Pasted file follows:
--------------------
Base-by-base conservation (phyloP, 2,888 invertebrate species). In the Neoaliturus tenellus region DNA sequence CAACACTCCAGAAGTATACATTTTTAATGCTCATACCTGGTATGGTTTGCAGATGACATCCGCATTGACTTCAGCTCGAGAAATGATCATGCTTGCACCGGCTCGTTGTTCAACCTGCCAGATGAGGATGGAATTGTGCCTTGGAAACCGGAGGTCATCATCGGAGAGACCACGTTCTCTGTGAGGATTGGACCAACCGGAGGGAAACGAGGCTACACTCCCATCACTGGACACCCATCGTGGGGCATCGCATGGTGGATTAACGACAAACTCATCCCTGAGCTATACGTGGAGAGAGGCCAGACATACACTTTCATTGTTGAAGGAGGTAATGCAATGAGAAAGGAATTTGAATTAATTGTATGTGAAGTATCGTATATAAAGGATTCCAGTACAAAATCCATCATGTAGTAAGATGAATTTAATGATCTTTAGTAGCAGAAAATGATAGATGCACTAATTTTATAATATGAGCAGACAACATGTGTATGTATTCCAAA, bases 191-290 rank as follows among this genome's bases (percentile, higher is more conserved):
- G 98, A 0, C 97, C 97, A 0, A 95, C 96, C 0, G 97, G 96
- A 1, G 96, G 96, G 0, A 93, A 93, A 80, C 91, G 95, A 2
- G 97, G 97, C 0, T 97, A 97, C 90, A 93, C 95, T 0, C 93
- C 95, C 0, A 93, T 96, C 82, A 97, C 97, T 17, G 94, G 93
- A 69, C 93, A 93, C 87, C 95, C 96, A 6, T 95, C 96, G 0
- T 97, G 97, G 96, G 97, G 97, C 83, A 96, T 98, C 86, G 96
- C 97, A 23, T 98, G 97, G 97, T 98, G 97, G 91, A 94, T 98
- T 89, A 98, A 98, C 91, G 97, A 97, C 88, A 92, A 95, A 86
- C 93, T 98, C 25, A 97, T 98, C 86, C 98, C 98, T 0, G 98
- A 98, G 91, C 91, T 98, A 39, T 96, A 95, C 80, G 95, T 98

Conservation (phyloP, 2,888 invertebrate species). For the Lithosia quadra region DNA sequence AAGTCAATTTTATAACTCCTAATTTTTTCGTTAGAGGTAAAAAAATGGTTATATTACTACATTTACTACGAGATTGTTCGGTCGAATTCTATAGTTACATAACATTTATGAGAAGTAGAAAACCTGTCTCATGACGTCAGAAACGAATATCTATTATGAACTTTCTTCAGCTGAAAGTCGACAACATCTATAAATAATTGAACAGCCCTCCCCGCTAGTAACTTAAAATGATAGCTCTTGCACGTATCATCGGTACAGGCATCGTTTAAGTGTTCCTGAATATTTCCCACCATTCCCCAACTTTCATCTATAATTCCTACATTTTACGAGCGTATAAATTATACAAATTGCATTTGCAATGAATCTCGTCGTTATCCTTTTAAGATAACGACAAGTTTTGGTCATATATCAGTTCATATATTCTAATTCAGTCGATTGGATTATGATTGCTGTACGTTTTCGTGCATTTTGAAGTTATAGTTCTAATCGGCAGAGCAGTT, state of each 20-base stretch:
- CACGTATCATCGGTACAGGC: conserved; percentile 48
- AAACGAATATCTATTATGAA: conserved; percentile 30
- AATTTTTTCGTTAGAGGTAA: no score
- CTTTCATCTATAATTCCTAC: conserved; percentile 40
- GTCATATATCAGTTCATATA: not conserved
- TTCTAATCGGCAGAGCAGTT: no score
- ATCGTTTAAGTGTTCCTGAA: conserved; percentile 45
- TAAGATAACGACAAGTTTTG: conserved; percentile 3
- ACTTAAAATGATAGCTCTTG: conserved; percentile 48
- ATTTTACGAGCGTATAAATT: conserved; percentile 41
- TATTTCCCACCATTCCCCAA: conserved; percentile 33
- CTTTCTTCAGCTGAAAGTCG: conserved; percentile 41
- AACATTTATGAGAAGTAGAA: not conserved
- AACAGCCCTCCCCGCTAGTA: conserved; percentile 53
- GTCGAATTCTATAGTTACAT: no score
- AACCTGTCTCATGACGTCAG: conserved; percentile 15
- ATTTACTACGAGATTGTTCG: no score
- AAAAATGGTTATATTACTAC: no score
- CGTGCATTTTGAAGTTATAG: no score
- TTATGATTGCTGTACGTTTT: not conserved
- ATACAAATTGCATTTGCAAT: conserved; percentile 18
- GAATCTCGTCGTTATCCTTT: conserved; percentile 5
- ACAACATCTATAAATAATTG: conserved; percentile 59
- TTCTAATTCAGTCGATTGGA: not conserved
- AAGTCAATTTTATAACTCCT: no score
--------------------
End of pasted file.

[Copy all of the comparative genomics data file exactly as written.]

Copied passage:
Base-by-base conservation (phyloP, 2,888 invertebrate species). In the Neoaliturus tenellus region DNA sequence CAACACTCCAGAAGTATACATTTTTAATGCTCATACCTGGTATGGTTTGCAGATGACATCCGCATTGACTTCAGCTCGAGAAATGATCATGCTTGCACCGGCTCGTTGTTCAACCTGCCAGATGAGGATGGAATTGTGCCTTGGAAACCGGAGGTCATCATCGGAGAGACCACGTTCTCTGTGAGGATTGGACCAACCGGAGGGAAACGAGGCTACACTCCCATCACTGGACACCCATCGTGGGGCATCGCATGGTGGATTAACGACAAACTCATCCCTGAGCTATACGTGGAGAGAGGCCAGACATACACTTTCATTGTTGAAGGAGGTAATGCAATGAGAAAGGAATTTGAATTAATTGTATGTGAAGTATCGTATATAAAGGATTCCAGTACAAAATCCATCATGTAGTAAGATGAATTTAATGATCTTTAGTAGCAGAAAATGATAGATGCACTAATTTTATAATATGAGCAGACAACATGTGTATGTATTCCAAA, bases 191-290 rank as follows among this genome's bases (percentile, higher is more conserved):
- G 98, A 0, C 97, C 97, A 0, A 95, C 96, C 0, G 97, G 96
- A 1, G 96, G 96, G 0, A 93, A 93, A 80, C 91, G 95, A 2
- G 97, G 97, C 0, T 97, A 97, C 90, A 93, C 95, T 0, C 93
- C 95, C 0, A 93, T 96, C 82, A 97, C 97, T 17, G 94, G 93
- A 69, C 93, A 93, C 87, C 95, C 96, A 6, T 95, C 96, G 0
- T 97, G 97, G 96, G 97, G 97, C 83, A 96, T 98, C 86, G 96
- C 97, A 23, T 98, G 97, G 97, T 98, G 97, G 91, A 94, T 98
- T 89, A 98, A 98, C 91, G 97, A 97, C 88, A 92, A 95, A 86
- C 93, T 98, C 25, A 97, T 98, C 86, C 98, C 98, T 0, G 98
- A 98, G 91, C 91, T 98, A 39, T 96, A 95, C 80, G 95, T 98

Conservation (phyloP, 2,888 invertebrate species). For the Lithosia quadra region DNA sequence AAGTCAATTTTATAACTCCTAATTTTTTCGTTAGAGGTAAAAAAATGGTTATATTACTACATTTACTACGAGATTGTTCGGTCGAATTCTATAGTTACATAACATTTATGAGAAGTAGAAAACCTGTCTCATGACGTCAGAAACGAATATCTATTATGAACTTTCTTCAGCTGAAAGTCGACAACATCTATAAATAATTGAACAGCCCTCCCCGCTAGTAACTTAAAATGATAGCTCTTGCACGTATCATCGGTACAGGCATCGTTTAAGTGTTCCTGAATATTTCCCACCATTCCCCAACTTTCATCTATAATTCCTACATTTTACGAGCGTATAAATTATACAAATTGCATTTGCAATGAATCTCGTCGTTATCCTTTTAAGATAACGACAAGTTTTGGTCATATATCAGTTCATATATTCTAATTCAGTCGATTGGATTATGATTGCTGTACGTTTTCGTGCATTTTGAAGTTATAGTTCTAATCGGCAGAGCAGTT, state of each 20-base stretch:
- CACGTATCATCGGTACAGGC: conserved; percentile 48
- AAACGAATATCTATTATGAA: conserved; percentile 30
- AATTTTTTCGTTAGAGGTAA: no score
- CTTTCATCTATAATTCCTAC: conserved; percentile 40
- GTCATATATCAGTTCATATA: not conserved
- TTCTAATCGGCAGAGCAGTT: no score
- ATCGTTTAAGTGTTCCTGAA: conserved; percentile 45
- TAAGATAACGACAAGTTTTG: conserved; percentile 3
- ACTTAAAATGATAGCTCTTG: conserved; percentile 48
- ATTTTACGAGCGTATAAATT: conserved; percentile 41
- TATTTCCCACCATTCCCCAA: conserved; percentile 33
- CTTTCTTCAGCTGAAAGTCG: conserved; percentile 41
- AACATTTATGAGAAGTAGAA: not conserved
- AACAGCCCTCCCCGCTAGTA: conserved; percentile 53
- GTCGAATTCTATAGTTACAT: no score
- AACCTGTCTCATGACGTCAG: conserved; percentile 15
- ATTTACTACGAGATTGTTCG: no score
- AAAAATGGTTATATTACTAC: no score
- CGTGCATTTTGAAGTTATAG: no score
- TTATGATTGCTGTACGTTTT: not conserved
- ATACAAATTGCATTTGCAAT: conserved; percentile 18
- GAATCTCGTCGTTATCCTTT: conserved; percentile 5
- ACAACATCTATAAATAATTG: conserved; percentile 59
- TTCTAATTCAGTCGATTGGA: not conserved
- AAGTCAATTTTATAACTCCT: no score